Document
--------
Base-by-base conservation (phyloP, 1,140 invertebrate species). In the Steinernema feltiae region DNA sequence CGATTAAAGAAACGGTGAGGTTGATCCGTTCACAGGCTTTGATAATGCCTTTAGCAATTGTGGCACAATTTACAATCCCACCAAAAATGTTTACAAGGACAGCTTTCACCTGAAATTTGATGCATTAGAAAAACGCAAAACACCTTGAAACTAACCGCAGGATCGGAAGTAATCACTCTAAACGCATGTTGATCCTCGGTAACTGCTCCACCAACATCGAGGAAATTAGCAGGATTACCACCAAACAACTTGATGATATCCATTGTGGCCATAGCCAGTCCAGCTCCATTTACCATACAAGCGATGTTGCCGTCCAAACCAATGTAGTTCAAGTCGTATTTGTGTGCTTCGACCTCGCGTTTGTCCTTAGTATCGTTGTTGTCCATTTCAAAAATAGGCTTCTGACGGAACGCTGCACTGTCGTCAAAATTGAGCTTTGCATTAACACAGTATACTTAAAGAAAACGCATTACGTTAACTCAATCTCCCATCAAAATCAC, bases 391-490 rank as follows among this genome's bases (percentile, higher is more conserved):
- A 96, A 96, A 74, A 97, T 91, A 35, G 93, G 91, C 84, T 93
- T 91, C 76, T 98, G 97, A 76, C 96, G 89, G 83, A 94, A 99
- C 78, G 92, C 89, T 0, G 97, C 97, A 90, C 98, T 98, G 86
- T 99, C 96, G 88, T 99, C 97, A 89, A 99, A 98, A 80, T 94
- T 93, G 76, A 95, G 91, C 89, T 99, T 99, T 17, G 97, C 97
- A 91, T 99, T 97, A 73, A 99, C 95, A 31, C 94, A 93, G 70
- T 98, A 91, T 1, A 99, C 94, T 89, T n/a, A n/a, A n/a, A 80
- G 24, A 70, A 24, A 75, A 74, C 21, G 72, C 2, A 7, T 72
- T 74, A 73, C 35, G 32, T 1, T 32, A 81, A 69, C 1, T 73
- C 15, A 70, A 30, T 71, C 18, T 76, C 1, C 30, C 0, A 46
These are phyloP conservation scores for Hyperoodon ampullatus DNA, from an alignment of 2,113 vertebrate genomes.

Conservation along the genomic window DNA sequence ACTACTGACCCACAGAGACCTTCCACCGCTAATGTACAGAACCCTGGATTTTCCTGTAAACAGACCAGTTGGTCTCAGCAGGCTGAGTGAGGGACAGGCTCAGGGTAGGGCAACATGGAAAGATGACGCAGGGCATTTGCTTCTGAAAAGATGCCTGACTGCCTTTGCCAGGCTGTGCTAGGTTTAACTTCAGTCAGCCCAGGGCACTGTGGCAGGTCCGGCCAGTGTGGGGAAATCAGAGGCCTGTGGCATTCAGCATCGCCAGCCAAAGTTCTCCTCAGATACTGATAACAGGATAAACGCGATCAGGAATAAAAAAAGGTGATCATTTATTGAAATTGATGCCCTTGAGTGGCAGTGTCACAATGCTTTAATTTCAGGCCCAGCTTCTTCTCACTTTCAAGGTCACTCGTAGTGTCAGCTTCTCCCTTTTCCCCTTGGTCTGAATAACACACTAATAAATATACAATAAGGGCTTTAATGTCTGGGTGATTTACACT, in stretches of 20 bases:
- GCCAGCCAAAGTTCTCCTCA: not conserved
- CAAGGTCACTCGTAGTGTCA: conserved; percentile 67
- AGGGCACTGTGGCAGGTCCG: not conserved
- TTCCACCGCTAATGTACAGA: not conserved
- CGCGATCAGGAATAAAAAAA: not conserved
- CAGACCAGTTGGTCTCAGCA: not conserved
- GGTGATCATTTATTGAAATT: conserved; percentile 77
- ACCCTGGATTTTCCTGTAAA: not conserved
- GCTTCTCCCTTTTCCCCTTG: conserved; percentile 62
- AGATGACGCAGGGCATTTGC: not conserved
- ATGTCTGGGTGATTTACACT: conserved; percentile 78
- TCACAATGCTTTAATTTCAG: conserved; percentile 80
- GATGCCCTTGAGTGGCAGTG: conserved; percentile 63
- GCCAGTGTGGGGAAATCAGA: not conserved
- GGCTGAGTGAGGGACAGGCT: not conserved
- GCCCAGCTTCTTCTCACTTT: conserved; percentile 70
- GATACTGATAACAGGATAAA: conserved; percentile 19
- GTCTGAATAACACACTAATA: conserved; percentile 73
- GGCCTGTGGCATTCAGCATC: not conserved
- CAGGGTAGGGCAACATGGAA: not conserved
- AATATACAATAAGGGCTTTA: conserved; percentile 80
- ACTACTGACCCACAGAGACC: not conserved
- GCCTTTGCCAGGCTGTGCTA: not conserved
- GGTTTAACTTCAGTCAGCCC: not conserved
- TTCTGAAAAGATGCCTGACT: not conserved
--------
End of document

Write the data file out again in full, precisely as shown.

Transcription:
Base-by-base conservation (phyloP, 1,140 invertebrate species). In the Steinernema feltiae region DNA sequence CGATTAAAGAAACGGTGAGGTTGATCCGTTCACAGGCTTTGATAATGCCTTTAGCAATTGTGGCACAATTTACAATCCCACCAAAAATGTTTACAAGGACAGCTTTCACCTGAAATTTGATGCATTAGAAAAACGCAAAACACCTTGAAACTAACCGCAGGATCGGAAGTAATCACTCTAAACGCATGTTGATCCTCGGTAACTGCTCCACCAACATCGAGGAAATTAGCAGGATTACCACCAAACAACTTGATGATATCCATTGTGGCCATAGCCAGTCCAGCTCCATTTACCATACAAGCGATGTTGCCGTCCAAACCAATGTAGTTCAAGTCGTATTTGTGTGCTTCGACCTCGCGTTTGTCCTTAGTATCGTTGTTGTCCATTTCAAAAATAGGCTTCTGACGGAACGCTGCACTGTCGTCAAAATTGAGCTTTGCATTAACACAGTATACTTAAAGAAAACGCATTACGTTAACTCAATCTCCCATCAAAATCAC, bases 391-490 rank as follows among this genome's bases (percentile, higher is more conserved):
- A 96, A 96, A 74, A 97, T 91, A 35, G 93, G 91, C 84, T 93
- T 91, C 76, T 98, G 97, A 76, C 96, G 89, G 83, A 94, A 99
- C 78, G 92, C 89, T 0, G 97, C 97, A 90, C 98, T 98, G 86
- T 99, C 96, G 88, T 99, C 97, A 89, A 99, A 98, A 80, T 94
- T 93, G 76, A 95, G 91, C 89, T 99, T 99, T 17, G 97, C 97
- A 91, T 99, T 97, A 73, A 99, C 95, A 31, C 94, A 93, G 70
- T 98, A 91, T 1, A 99, C 94, T 89, T n/a, A n/a, A n/a, A 80
- G 24, A 70, A 24, A 75, A 74, C 21, G 72, C 2, A 7, T 72
- T 74, A 73, C 35, G 32, T 1, T 32, A 81, A 69, C 1, T 73
- C 15, A 70, A 30, T 71, C 18, T 76, C 1, C 30, C 0, A 46
These are phyloP conservation scores for Hyperoodon ampullatus DNA, from an alignment of 2,113 vertebrate genomes.

Conservation along the genomic window DNA sequence ACTACTGACCCACAGAGACCTTCCACCGCTAATGTACAGAACCCTGGATTTTCCTGTAAACAGACCAGTTGGTCTCAGCAGGCTGAGTGAGGGACAGGCTCAGGGTAGGGCAACATGGAAAGATGACGCAGGGCATTTGCTTCTGAAAAGATGCCTGACTGCCTTTGCCAGGCTGTGCTAGGTTTAACTTCAGTCAGCCCAGGGCACTGTGGCAGGTCCGGCCAGTGTGGGGAAATCAGAGGCCTGTGGCATTCAGCATCGCCAGCCAAAGTTCTCCTCAGATACTGATAACAGGATAAACGCGATCAGGAATAAAAAAAGGTGATCATTTATTGAAATTGATGCCCTTGAGTGGCAGTGTCACAATGCTTTAATTTCAGGCCCAGCTTCTTCTCACTTTCAAGGTCACTCGTAGTGTCAGCTTCTCCCTTTTCCCCTTGGTCTGAATAACACACTAATAAATATACAATAAGGGCTTTAATGTCTGGGTGATTTACACT, in stretches of 20 bases:
- GCCAGCCAAAGTTCTCCTCA: not conserved
- CAAGGTCACTCGTAGTGTCA: conserved; percentile 67
- AGGGCACTGTGGCAGGTCCG: not conserved
- TTCCACCGCTAATGTACAGA: not conserved
- CGCGATCAGGAATAAAAAAA: not conserved
- CAGACCAGTTGGTCTCAGCA: not conserved
- GGTGATCATTTATTGAAATT: conserved; percentile 77
- ACCCTGGATTTTCCTGTAAA: not conserved
- GCTTCTCCCTTTTCCCCTTG: conserved; percentile 62
- AGATGACGCAGGGCATTTGC: not conserved
- ATGTCTGGGTGATTTACACT: conserved; percentile 78
- TCACAATGCTTTAATTTCAG: conserved; percentile 80
- GATGCCCTTGAGTGGCAGTG: conserved; percentile 63
- GCCAGTGTGGGGAAATCAGA: not conserved
- GGCTGAGTGAGGGACAGGCT: not conserved
- GCCCAGCTTCTTCTCACTTT: conserved; percentile 70
- GATACTGATAACAGGATAAA: conserved; percentile 19
- GTCTGAATAACACACTAATA: conserved; percentile 73
- GGCCTGTGGCATTCAGCATC: not conserved
- CAGGGTAGGGCAACATGGAA: not conserved
- AATATACAATAAGGGCTTTA: conserved; percentile 80
- ACTACTGACCCACAGAGACC: not conserved
- GCCTTTGCCAGGCTGTGCTA: not conserved
- GGTTTAACTTCAGTCAGCCC: not conserved
- TTCTGAAAAGATGCCTGACT: not conserved